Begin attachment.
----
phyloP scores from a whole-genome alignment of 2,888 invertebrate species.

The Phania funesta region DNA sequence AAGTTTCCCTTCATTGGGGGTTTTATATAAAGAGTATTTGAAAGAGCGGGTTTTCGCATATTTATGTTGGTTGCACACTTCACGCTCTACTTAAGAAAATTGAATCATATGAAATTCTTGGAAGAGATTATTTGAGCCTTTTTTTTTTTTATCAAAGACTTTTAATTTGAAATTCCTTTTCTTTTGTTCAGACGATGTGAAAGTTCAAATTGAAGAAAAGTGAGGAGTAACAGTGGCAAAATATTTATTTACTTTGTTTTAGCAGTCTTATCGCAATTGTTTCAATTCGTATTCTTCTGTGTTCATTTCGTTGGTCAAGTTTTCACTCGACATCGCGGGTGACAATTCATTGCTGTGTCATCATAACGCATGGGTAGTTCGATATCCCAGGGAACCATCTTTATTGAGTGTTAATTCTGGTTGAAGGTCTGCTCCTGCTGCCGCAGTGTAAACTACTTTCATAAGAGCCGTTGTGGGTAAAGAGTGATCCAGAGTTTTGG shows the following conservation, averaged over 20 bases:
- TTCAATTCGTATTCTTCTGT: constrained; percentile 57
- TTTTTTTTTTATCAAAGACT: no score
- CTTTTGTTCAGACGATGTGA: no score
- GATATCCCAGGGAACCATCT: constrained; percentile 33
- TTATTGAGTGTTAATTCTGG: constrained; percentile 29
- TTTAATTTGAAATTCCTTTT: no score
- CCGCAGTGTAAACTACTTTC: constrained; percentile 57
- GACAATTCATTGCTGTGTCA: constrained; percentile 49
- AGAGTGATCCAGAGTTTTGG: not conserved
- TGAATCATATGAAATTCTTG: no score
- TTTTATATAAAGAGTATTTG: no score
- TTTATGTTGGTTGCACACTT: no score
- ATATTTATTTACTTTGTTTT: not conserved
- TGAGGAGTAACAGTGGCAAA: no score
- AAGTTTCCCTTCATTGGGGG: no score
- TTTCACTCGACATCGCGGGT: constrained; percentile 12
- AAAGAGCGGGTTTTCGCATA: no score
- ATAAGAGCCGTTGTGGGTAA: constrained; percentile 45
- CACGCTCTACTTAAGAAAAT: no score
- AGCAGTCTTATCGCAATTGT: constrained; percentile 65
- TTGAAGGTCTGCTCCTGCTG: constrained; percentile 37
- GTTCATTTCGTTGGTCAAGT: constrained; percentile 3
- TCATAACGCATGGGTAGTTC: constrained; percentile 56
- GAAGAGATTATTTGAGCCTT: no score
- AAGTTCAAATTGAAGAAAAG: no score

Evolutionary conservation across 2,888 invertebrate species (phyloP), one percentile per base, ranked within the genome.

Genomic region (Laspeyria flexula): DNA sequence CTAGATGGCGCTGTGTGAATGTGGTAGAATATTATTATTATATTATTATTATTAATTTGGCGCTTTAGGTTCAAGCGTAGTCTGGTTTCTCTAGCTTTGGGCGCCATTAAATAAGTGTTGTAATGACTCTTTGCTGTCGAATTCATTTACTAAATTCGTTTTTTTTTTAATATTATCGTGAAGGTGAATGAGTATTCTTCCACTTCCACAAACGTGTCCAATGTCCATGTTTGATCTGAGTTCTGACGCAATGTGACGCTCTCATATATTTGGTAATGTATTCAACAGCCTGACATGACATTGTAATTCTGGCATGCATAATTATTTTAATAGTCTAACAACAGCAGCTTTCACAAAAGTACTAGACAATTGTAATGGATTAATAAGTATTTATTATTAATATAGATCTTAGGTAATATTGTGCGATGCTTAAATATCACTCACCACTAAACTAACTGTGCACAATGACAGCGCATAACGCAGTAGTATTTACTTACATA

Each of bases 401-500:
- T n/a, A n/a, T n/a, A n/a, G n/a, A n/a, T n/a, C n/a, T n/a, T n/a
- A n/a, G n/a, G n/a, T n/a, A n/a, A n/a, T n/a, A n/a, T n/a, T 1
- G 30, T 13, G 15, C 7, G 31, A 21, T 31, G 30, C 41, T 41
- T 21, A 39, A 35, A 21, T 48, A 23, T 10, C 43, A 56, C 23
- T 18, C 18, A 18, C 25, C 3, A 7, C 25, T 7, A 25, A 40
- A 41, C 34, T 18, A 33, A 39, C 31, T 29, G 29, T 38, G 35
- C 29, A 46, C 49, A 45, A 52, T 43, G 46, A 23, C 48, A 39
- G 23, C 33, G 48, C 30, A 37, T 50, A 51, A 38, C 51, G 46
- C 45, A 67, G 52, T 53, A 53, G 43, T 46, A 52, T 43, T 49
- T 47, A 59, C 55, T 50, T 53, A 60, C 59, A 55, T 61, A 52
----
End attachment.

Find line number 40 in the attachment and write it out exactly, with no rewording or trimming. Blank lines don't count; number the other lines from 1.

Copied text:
- T 47, A 59, C 55, T 50, T 53, A 60, C 59, A 55, T 61, A 52